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June 23, 2020 (LifeSiteNews) – A 6.5-foot high statue of Vladimir Ilyich Ulyanov, who went down in history as Lenin, founder of the most deadly incarnation of Marxism and Soviet Russia’s first head of government after the October Revolution of 1917, was unveiled last Saturday in the German town of Gelsenkirchen near Dortmund, erected on private property by the German communist party. 

It is the first statue of Lenin to be erected in what was formerly “West Germany,” the Federal Republic of Germany that did not fall under communist rule in 1949, and remarkably, the event took place more than 30 years after the fall of the Berlin Wall.

By a strange coincidence, Lenin’s statue was honored by a public installation at a period in time when many statues of so-called white oppressors, from Christopher Columbus and St. Junipero Serra to Isabella the Catholic of Spain and Winston Churchill were tagged, vandalized or toppled.

This is despite the fact that Marxist-Leninist communism was responsible for more than 100 million deaths in the 20th century alone, according to the (conservative) academic estimate of French researcher Stéphane Courtois, and to the enslavement of millions more.

The municipal council of Gelsenkirchen tried in vain to prevent the cast-iron statue, produced in 1957 in former Czechoslovakia, from being placed in a square in front of Germany’s tiny Marxist-Leninist Party (MPLD) headquarters, on a piece of private land but in full view of the public.

“Lenin stood for violence, oppression and terrible human suffering,” the district council’s main parties stated in a resolution. The authorities of Gelsenkirchen also issued a construction ban based on the fact that the statue of Lenin would spoil the view of a historical building, a classified construction of the 1930s erected by a building society that actually belongs to the MPLD. The statement added that all legal means would be used to block the small communist party’s initiative. The council “will not tolerate such an anti-democratic symbol in its district,” added the statement, according to a report by Deutsche Welle.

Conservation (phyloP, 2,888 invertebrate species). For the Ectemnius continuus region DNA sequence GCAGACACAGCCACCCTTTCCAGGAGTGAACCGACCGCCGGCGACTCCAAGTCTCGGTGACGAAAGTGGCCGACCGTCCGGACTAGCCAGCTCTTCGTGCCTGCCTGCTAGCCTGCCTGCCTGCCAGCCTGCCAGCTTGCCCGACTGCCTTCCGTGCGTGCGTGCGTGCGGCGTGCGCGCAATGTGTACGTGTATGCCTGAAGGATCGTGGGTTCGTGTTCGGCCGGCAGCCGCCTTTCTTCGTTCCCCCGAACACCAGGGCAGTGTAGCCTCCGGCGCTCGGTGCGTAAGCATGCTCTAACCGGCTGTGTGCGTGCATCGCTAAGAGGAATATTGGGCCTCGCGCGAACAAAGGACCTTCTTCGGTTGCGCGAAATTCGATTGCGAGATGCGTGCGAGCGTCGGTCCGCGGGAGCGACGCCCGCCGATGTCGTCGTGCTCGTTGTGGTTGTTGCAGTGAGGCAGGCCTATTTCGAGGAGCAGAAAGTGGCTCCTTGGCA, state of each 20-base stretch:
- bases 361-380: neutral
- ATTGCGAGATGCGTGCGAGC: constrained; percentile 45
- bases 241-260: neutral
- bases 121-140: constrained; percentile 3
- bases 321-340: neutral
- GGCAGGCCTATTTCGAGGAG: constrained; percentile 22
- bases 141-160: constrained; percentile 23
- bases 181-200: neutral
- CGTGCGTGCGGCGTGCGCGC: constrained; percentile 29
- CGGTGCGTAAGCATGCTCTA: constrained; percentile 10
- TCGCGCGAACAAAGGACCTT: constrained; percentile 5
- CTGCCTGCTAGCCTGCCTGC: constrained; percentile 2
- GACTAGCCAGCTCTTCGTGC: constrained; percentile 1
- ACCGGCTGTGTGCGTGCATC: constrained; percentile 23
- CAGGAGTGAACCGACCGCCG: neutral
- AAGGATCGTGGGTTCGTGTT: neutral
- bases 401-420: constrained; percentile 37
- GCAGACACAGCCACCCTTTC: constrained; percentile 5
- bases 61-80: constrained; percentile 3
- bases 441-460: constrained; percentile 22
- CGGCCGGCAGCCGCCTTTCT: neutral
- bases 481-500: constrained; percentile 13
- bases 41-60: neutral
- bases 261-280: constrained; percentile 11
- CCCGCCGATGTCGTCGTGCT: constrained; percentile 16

But even the council’s esthetical objections were rejected by the Higher Administrative Court of North Rhine-Westphalia in Münster last March, depriving the local council’s construction ban of its binding force. The official inauguration was supposed to take place later that month, days before the 150th anniversary of Lenin’s birth on April 22, but was postponed because of the coronavirus.

Finally, the inauguration took place on June 20, in presence of some “800” sympathizers, according to the MPLD, in a 2 1/2-hour ceremony with nonstop speeches in homage to the communist dictator. The speeches were delivered under a large red banner with the words: “Don’t give anticommunism, fascism, passeism and anti-Semitism a chance.” The statue itself was covered with a red cloth until its official unveiling.

The meeting took place under police protection. Two counter-demonstrations, including representatives of right-wing groups, took place, according to a police spokesman.

Gelsenkirchen has launched a historical initiative to counter the impact of Lenin’s statue in one of its squares. Under the tag “#keinplatzfuerlenin” (no place for Lenin), public figures have been encouraged to air their take on the statue.